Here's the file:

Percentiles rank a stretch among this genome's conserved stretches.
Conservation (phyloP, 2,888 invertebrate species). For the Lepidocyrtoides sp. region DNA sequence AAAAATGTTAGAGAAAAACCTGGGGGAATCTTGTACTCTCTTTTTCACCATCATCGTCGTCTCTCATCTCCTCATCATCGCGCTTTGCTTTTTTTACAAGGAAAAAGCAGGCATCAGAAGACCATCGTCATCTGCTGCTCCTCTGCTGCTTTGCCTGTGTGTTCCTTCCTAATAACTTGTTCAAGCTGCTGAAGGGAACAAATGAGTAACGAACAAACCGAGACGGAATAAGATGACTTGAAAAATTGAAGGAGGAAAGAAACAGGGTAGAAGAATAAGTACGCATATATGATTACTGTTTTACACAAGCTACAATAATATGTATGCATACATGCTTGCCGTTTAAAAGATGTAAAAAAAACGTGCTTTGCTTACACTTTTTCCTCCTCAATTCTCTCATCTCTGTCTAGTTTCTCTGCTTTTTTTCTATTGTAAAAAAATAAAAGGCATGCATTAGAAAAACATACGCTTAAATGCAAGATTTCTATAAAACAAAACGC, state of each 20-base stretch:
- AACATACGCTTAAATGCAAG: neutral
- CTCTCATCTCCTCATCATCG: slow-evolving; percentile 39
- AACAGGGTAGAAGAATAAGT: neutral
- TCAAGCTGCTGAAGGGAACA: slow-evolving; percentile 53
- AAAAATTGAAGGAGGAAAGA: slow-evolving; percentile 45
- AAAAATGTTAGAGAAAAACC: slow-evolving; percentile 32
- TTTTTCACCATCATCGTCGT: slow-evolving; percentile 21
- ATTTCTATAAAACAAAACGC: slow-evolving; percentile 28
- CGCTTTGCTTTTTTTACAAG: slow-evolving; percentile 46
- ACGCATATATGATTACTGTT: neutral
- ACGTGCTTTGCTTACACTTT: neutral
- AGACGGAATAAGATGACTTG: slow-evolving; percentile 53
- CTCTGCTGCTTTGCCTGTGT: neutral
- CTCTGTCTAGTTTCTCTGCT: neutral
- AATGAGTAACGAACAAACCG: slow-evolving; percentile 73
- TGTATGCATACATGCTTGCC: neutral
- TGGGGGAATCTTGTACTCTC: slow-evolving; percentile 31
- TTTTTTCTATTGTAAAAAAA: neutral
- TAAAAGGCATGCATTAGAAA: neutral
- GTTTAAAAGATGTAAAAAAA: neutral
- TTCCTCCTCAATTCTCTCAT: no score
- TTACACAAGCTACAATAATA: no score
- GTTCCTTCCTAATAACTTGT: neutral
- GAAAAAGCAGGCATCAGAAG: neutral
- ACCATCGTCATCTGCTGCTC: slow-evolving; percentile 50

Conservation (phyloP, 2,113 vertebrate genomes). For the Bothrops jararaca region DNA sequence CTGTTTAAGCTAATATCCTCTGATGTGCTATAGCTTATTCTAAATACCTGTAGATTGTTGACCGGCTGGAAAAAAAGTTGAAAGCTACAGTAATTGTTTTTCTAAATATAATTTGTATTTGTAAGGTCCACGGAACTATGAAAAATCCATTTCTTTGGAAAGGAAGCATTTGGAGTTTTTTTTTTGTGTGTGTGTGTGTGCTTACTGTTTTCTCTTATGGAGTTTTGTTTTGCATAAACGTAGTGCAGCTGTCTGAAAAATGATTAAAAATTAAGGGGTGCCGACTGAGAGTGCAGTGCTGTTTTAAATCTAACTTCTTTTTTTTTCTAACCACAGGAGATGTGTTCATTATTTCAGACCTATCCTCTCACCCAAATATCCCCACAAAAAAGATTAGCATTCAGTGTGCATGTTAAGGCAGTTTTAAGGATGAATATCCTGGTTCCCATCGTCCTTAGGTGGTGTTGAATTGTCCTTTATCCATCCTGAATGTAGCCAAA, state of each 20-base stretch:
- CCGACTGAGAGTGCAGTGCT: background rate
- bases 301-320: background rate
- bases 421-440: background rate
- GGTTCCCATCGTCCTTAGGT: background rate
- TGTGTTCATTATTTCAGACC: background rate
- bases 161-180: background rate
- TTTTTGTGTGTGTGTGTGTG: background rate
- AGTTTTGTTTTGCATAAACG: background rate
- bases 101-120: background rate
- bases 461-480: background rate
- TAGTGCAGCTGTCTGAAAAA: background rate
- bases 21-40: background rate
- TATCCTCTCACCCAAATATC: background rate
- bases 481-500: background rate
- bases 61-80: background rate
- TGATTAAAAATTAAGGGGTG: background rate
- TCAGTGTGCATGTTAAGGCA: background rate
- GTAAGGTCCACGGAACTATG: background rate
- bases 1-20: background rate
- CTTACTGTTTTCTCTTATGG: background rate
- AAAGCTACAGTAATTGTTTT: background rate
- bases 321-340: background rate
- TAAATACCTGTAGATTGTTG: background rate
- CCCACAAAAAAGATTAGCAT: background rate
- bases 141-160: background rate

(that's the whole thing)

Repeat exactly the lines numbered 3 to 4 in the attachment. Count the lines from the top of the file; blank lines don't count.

- AACATACGCTTAAATGCAAG: neutral
- CTCTCATCTCCTCATCATCG: slow-evolving; percentile 39